Mastercard, the credit card network under fire for its high fees, ends four decades as a private organisation with a flotation on the New York Stock Exchange today.
The $2.65bn (£1.42bn) share sale is Wall Street's biggest for two years, and comes on the heels of market debuts for the internet telephony pioneer Vonage yesterday and Burger King last week.
Bankers are watching Mastercard closely for signs that recent stock market weakness might snuff out the mini-boom in flotations. The company's advisers were meeting last night to price the shares, which could value the company at between $5.3bn and $5.8bn.
Mastercard was set up by a coalition of banks to process electronic payments, and 1,400 banks, many of the small regional players, will get a windfall from the flotation. The biggest members include HSBC, which looks set to pocket $100m. JP Morgan Chase, the biggest shareholder with 10.4 per cent, could net more than $200m.
The flotation is a defensive move, aimed at shielding Mastercard's members, whose shareholding will be reduced from 100 per cent to between 46 and 49 per cent, from a legal assault by retailers and regulatory pressure across the globe.
Shopkeepers say they are being ripped off and that Mastercard and its arch-rival Visa International act anti-competitively to charge high fees for processing credit and debit card payments. Mastercard faces 40 class action suits in the US as well as political calls for an anti-trust investigation into the company. Last year, the UK's Office of Fair Trading ruled against Mastercard, saying it had breached competition law and that its fees amounted to a tax on consumers.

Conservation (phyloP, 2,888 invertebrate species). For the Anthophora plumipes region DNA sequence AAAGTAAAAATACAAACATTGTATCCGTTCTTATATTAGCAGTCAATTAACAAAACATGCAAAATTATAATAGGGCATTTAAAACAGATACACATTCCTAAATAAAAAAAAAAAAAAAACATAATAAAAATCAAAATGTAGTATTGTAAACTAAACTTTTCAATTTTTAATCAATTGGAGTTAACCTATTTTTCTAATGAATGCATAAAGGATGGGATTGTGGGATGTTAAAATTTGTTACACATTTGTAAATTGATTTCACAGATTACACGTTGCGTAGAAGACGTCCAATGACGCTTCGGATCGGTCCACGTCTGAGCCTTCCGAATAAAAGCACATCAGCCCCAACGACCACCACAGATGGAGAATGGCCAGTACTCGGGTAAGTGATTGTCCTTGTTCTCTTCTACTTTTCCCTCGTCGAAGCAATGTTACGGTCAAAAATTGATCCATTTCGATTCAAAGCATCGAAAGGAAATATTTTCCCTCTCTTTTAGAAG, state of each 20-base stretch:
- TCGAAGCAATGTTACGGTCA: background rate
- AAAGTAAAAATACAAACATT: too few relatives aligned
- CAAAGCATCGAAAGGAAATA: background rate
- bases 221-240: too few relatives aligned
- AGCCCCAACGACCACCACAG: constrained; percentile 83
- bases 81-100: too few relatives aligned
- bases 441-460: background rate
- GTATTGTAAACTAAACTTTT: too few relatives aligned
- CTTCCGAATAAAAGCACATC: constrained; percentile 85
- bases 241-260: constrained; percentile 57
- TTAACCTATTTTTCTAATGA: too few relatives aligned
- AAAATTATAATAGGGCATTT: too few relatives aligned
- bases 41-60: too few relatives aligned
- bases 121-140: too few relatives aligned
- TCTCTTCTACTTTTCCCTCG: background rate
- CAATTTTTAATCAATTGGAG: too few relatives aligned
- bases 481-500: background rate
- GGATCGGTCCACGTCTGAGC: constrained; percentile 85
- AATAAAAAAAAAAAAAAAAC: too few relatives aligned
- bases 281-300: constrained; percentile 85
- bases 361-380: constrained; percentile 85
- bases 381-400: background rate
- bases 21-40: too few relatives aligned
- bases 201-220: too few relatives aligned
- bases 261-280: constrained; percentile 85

Mastercard's flotation takes the total money raised through share offerings on Wall Street this year to $21bn, almost 60 per cent more than at this point last year. Companies have been attracted by the buoyant stock market conditions, while investors have warmed to the big-name brands on offer.
Burger King's flotation raised $425m for the hamburger chain's private equity owners last week, while Chipotle, the Mexican fast-food chain spun off by McDonald's in January, is the year's best performing new share, having tripled since flotation. Traders gave a decidedly poor reception, however, to the flotation of Vonage yesterday. It had raised $531m, valuing the company at $2.6n, but its shares were down 14 per cent at their worst.
The company has attracted 1.6 million subscribers to its phone service offering voice calls over the internet, but it spends as much on marketing as it gets in revenue, and investors fear it may never turn a profit. Cable companies have begun to embrace internet telephony and are fighting back with cheap deals combining television, internet and phone services. Vonage has also been undermined by Skype, owned by eBay, which offers internet calls for free.